Latest Rail News

17.10.13

Midland Metro’s £40m new fleet begins to arrive

The first of Centro’s new fleet of Midland Metro trams has been officially unveiled, following delivery by CAF. 

The £40m, 20-strong fleet will allow Centro to run ten trams an hour through the city centre, increasing overall capacity by 40% and easing overcrowding. The new vehicles will go into service next year, following testing and driver training. 

The new Urbos 3 tram is a third bigger than the Metro’s existing 16-strong fleet of Ansaldo Trasporti models, carrying around 200 passengers compared to 156. 

Sir Albert said: “The delivery of the first tram is a real milestone because Metro has a key role to play in the on-going development of our transport network so that it can underpin economic growth right across the West Midlands. 

“Work is already underway on the city centre extension, but we are now planning to take the Metro on further to Centenary Square as well as extending it through Wolverhampton city centre to the railway station.” 

Centro chief executive, Geoff Inskip, said: “The new trams and the forthcoming extensions mark the start of an exciting new chapter for the Midland Metro system which together with improvements to our local heavy rail system can provide the transport connections we need to regenerate the West Midlands and secure the maximum economic benefits possible from the forthcoming HS2 high speed rail line.” 

The new trams also required the Metro’s maintenance depot in Potter’s Lane, Wednesbury, to be remodelled and extended. Additional maintenance berths were added, as well as four new stabling sidings and a separate testing and commissioning shed. The £14m project was awarded to Morgan Sindall.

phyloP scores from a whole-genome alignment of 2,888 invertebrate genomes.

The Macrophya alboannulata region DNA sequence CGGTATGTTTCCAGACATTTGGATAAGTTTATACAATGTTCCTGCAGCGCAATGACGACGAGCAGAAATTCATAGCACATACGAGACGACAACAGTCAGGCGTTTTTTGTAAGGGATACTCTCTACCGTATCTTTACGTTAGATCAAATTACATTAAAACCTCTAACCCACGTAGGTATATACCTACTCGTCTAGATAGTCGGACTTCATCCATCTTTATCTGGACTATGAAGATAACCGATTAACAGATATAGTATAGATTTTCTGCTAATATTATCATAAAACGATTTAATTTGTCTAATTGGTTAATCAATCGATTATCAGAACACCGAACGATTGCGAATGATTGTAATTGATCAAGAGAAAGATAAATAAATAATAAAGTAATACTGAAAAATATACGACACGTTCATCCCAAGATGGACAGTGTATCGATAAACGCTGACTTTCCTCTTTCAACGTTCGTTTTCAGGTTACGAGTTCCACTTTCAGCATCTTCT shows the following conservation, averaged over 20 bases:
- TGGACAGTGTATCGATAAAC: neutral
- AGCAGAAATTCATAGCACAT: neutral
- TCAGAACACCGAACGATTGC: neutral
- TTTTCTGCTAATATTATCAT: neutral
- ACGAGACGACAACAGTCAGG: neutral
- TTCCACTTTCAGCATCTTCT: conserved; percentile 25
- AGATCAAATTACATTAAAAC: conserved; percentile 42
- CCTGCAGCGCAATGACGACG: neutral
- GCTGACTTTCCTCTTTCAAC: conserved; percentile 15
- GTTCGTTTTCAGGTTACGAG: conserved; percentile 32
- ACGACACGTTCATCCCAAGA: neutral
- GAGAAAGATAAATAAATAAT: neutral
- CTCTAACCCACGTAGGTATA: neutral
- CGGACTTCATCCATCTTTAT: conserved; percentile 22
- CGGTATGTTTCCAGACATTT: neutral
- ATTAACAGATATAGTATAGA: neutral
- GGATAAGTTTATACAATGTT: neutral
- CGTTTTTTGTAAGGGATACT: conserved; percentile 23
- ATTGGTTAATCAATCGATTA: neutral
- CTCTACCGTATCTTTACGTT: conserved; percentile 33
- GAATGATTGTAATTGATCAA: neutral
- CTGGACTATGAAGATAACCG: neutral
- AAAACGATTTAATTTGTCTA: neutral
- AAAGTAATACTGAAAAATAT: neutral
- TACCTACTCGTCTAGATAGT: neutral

Jag Paddam, managing director of infrastructure at Morgan Sindall, said: “This complex project has been undertaken with minimal disruption to the day-to-day running of the tram service thanks to a collaborative approach between our project team and the operations staff at the depot.” 

midland lower down story

Centro said: “The arrival of the first tram required a significant logistical operation over land and sea. It was loaded in two separate pieces onto low loader trucks at CAF's factory in Zaragoza before being taken under police escort to the Spanish port of Santander.

From there it was taken by ship to Plymouth where the trucks were met by a British police escort for their onward journey to Wednesbury.” 

Tell us what you think – have your say below, or email us directly at opinion@railtechnologymagazine.com

Comments

Ricp   18/10/2013 at 23:26

Bearing in mind the Ansaldo trams are barely 20 years old, I wonder if these low floor trams will find another home, either in the UK where we need to introduce a tram system at a lower cost, or more likely find a home overseas in Eastern Europe, where there is a market for our railway cast offs. It is worth noting that in Birmingham, we are selling off relatively modern trams, but in Newcastle, Tyne & Wear Metro are renovating the excellent LRVs made by Metro Cammell in Birmingham, manufactures of some of the most robust high quality railway vehicles in the world. Such a pity that Alstom's management could not keep that reputation up with the somewhat erratic performance of it's post takeover products, both diesel and electric MU products. The 334s are making good up in Scotland with their first mid-life refurbishment, and the 458s settled down after trials and tribulations. Same too as the 175 and 180 diesels. But none compared with the 'working out of the box' efficiency of the 101s and 156s.

Cfr   20/10/2013 at 15:31

I understand that the majority of the existing WM Metro fleet is to be retained by Centro for the proposed extension to Merry Hill.

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